In January, Consumerism Commentary will begin the Naked With Cash event and series. Several Consumerism Commentary readers will share their financial reports and analyses at the beginning of each month, with insight from financial planners and other experts. To introduce each of the participants to readers, I asked them to share where they’ve been, where they are, and where they’re going, and to describe their strengths, weaknesses, opportunities and threats.
Meet Naked With Cash participants, Anne and Matt. Here is their introduction, written by Anne.
Hi, everyone! I’m looking forward to using this year to anonymously track my finances. I’m hoping to learn more about what to do at this stage of personal finance, and stay focused.
For the purposes of these posts, know me as Anne, wife to Matt and mother to two preschoolers. My husband and I are 27 years old and live in the Midwest.
I’m a stay-at-home-mom and am minimally contributing to the household income. In the past, I made money through freelance projects and blogging, but those endeavors have fallen by the wayside now that my children are older (and busier!) and my husband is making significantly more money than in the past.
My number one priority at this stage is my family, and being able to devote my attention to them, rather than earning money, has been freeing.
Though I’m not earning much, I enjoy taking a hands-on role in our personal finance.
My husband works in a small IT consulting company. His work is highly technical and specific, and I can’t concisely explain it. Matt is very good at his work and has an excellent work ethic. He enjoys his job and has a good relationship with his boss and coworkers.
Matt and I graduated from college in 2007, right before the Great Recession hit. We were blessed that he had a great job lined up for after graduation. We got married that year and he started his job, and I started mine.
I pulled our tax records, and our combined gross income for 2007 was $39,079. Considering five months of that was income we earned while in school, I think that was a great start.
I shifted to freelance after a little while, and not long after that I became pregnant with our first child. I’ve been out of the traditional workforce ever since, with no short-term plans to re-enter.
Thanks to tremendous generosity from a lot of relatives, sacrifice from our parents, scholarships, part-time jobs, and doing what we could to keep our college expenses in check, Matt and I graduated from our state school with no student loan debt. I can’t understate how big of a deal this was for our current financial state. It gave us an incredible head start and we are so thankful. We’re seeing the benefits first-hand, and we want to make saving for our children’s educations a priority. (But don’t worry; it’s not a priority over our own retirement.)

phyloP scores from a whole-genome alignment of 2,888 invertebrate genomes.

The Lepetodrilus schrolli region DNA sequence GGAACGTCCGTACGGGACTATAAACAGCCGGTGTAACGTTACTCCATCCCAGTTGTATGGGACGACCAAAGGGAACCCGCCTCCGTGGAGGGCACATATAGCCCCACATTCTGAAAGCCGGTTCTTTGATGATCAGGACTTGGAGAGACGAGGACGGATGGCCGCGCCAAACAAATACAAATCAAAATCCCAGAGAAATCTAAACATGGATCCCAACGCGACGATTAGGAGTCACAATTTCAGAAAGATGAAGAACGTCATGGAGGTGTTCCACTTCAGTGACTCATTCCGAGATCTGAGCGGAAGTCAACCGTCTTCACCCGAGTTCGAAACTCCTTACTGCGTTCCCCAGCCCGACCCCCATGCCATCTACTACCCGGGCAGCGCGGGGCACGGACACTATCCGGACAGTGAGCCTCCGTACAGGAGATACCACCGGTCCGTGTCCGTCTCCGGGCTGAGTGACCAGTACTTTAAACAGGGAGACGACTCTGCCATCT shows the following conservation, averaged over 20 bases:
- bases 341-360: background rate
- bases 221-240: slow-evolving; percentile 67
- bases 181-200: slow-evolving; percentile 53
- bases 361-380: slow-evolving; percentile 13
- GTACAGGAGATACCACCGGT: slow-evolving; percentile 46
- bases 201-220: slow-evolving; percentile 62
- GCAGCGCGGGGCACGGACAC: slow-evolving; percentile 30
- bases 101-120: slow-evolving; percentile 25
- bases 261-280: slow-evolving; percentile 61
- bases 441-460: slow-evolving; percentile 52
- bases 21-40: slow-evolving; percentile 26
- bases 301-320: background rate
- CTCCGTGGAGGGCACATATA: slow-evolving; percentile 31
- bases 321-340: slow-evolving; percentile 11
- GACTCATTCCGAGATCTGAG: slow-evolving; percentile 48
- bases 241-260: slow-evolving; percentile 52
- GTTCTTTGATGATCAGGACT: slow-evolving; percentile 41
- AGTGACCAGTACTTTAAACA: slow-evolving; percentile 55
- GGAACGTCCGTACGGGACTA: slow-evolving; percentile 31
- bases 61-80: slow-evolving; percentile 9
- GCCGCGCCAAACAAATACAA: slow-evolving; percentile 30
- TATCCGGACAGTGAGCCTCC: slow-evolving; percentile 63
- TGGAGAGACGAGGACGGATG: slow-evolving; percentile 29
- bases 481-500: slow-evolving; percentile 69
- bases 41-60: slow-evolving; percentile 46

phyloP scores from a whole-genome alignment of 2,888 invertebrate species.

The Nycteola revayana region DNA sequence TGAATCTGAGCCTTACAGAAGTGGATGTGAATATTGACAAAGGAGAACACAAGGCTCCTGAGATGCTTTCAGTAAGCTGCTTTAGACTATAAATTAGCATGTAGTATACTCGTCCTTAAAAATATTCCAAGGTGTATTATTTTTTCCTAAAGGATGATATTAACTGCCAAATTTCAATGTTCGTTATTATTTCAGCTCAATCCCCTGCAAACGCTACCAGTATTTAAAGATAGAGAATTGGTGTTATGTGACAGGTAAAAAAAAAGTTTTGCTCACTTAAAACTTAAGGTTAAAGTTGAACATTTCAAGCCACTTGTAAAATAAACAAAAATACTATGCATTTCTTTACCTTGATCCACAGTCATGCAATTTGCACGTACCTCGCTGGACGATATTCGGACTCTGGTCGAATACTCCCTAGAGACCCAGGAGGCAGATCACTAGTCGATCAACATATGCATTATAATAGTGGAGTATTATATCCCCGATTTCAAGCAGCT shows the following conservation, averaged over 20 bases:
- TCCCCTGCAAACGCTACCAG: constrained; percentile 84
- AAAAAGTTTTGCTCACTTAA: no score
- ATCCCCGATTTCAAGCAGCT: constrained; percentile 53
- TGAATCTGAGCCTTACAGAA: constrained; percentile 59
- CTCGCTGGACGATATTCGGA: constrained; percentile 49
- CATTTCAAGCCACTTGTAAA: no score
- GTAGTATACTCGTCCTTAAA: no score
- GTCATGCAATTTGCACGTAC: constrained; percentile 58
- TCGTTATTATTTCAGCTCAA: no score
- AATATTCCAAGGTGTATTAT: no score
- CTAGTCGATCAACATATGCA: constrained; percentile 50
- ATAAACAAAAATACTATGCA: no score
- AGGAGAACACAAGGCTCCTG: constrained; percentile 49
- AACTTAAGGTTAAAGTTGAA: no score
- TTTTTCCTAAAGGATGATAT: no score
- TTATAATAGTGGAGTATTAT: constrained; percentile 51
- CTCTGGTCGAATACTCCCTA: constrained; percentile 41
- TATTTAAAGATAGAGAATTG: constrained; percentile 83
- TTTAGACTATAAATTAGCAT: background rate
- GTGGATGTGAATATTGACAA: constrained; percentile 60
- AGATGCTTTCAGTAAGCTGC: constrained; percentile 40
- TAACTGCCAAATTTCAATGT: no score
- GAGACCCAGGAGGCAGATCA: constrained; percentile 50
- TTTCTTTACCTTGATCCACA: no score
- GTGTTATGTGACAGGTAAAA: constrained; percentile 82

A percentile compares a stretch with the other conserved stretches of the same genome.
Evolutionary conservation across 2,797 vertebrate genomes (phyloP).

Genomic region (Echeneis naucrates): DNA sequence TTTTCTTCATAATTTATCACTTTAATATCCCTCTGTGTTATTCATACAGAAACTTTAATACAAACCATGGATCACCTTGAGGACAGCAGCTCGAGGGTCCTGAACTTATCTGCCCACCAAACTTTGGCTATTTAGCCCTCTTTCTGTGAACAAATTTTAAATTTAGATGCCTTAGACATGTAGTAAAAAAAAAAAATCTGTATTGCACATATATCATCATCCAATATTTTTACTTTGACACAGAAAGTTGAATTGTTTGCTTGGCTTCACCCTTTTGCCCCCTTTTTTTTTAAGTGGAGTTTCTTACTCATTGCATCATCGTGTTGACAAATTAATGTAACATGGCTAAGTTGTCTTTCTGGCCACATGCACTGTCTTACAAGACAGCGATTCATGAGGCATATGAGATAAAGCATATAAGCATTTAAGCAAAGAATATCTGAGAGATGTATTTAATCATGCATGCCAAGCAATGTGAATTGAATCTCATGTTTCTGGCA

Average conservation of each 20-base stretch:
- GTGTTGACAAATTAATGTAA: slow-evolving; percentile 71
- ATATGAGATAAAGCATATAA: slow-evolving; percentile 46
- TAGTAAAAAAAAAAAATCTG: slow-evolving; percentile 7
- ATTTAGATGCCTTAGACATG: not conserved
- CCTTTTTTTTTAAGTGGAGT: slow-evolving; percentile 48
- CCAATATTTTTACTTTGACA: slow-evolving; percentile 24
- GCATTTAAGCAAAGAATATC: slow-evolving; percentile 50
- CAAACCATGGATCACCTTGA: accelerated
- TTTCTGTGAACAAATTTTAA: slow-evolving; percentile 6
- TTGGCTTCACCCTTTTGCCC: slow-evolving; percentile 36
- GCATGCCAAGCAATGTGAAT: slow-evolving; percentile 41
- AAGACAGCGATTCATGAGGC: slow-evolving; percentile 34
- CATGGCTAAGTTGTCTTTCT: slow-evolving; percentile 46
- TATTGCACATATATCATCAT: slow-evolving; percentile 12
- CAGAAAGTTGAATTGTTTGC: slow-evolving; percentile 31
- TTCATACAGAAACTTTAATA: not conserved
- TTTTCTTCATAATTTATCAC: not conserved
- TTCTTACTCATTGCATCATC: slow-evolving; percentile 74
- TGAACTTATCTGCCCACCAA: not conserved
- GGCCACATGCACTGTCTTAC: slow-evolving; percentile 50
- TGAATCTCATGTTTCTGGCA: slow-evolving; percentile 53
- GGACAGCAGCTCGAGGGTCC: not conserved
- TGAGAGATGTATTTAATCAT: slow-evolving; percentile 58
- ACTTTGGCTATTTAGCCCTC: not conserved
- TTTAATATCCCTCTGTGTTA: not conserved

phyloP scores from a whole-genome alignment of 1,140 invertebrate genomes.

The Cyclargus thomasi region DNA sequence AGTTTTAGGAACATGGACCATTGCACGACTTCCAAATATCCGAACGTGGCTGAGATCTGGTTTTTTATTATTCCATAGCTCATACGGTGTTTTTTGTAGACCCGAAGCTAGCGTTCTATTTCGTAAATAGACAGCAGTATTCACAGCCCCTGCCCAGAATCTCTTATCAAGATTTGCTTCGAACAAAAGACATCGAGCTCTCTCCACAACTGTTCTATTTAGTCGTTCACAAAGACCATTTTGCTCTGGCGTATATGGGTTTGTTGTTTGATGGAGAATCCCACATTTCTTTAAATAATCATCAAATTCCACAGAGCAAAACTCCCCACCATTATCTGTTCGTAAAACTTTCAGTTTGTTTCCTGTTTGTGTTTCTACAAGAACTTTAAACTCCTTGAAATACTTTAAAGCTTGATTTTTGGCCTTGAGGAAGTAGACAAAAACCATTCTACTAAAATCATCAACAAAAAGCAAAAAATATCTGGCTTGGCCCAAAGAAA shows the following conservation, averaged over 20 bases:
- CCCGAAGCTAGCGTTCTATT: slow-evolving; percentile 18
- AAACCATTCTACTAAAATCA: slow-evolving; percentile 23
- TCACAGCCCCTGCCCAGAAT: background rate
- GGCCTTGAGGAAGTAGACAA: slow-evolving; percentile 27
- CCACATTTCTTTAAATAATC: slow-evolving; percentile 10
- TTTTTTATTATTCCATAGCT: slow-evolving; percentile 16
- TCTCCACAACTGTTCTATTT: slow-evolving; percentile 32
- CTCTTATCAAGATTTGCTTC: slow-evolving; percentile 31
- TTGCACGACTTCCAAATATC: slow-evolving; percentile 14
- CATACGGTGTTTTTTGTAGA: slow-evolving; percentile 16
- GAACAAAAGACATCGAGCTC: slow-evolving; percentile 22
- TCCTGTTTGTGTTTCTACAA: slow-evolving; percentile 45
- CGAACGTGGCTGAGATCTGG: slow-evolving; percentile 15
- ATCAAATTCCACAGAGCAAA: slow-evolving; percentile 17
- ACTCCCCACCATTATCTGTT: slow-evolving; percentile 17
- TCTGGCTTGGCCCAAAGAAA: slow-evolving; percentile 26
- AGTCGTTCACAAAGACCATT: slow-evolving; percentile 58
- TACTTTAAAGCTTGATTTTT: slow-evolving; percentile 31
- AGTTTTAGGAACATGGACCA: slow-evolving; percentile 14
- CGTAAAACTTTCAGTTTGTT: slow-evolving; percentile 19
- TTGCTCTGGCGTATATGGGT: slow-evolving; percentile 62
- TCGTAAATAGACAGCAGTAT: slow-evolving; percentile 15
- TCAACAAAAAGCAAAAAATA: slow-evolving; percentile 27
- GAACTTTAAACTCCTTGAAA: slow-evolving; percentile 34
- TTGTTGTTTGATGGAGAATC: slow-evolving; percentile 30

We did have credit card debt (actually, it was kind of ridiculous) but we buckled down and paid it off within seven months of our graduation. We haven’t carried a credit card balance since.
We then got to work building up our savings.
Matt’s income slowly increased, and my freelance projects helped. Our combined annual income to date (AGI):
|2012||estimating around $90-95k|
|2013||estimating around $120k|
My husband changed jobs this year, making the move to consulting. His annual base salary is now $83,000, and he earns a bonus of $20/hour for every billable hour. Most weeks he logs around 40-45 billable hours.
Financially speaking, I think we’re in a great place. We’re fortunate and we’re blessed. We are Christians and believe it all belongs to God. I don’t buy into the “prosperity gospel,” but I do believe the Lord has chosen to bless us financially, for whatever reason. We want to be smart with what we have, and pay it forward.
I believe our financial strengths are: our good expenses-to-income ratio, no consumer debt, and a desire to keep improving. Also, we’re still reasonably young. Plenty of time to let compound interest work in our favor.
Our greatest threat is probably trying to avoid unnecessary boosts to our standard of living. I’d hate to see us fritter away our extra income, spending money because “we can afford it now.”
But, I’d like to see our family strike a better balance of saving for the future and enjoying the present. I want us to be deliberate with our splurges and our discretionary spending, and I’d also like a better work/life balance on my husband’s part.
For the longer term, we would like to save “enough” for retirement. We’re still figuring out what that might look like. We’d like to live the kind of lifestyle that will give us many options in the years ahead.
I estimate I’ve been reading Consumerism Commentary for six months. I used to read a ton of personal finance blogs, but then I got burned out and unsubscribed from most of them. But then, I was doing a Google search for something or other and this site came up, and I decided I’d like to read it again.
Thanks Anne (and Matt)! I’m so happy to have you on board for Naked With Cash.
Updated December 27, 2012 and originally published December 18, 2012. If you enjoyed this article, subscribe to the RSS feed or receive daily emails. Follow @ConsumerismComm on Twitter and visit our Facebook page for more updates.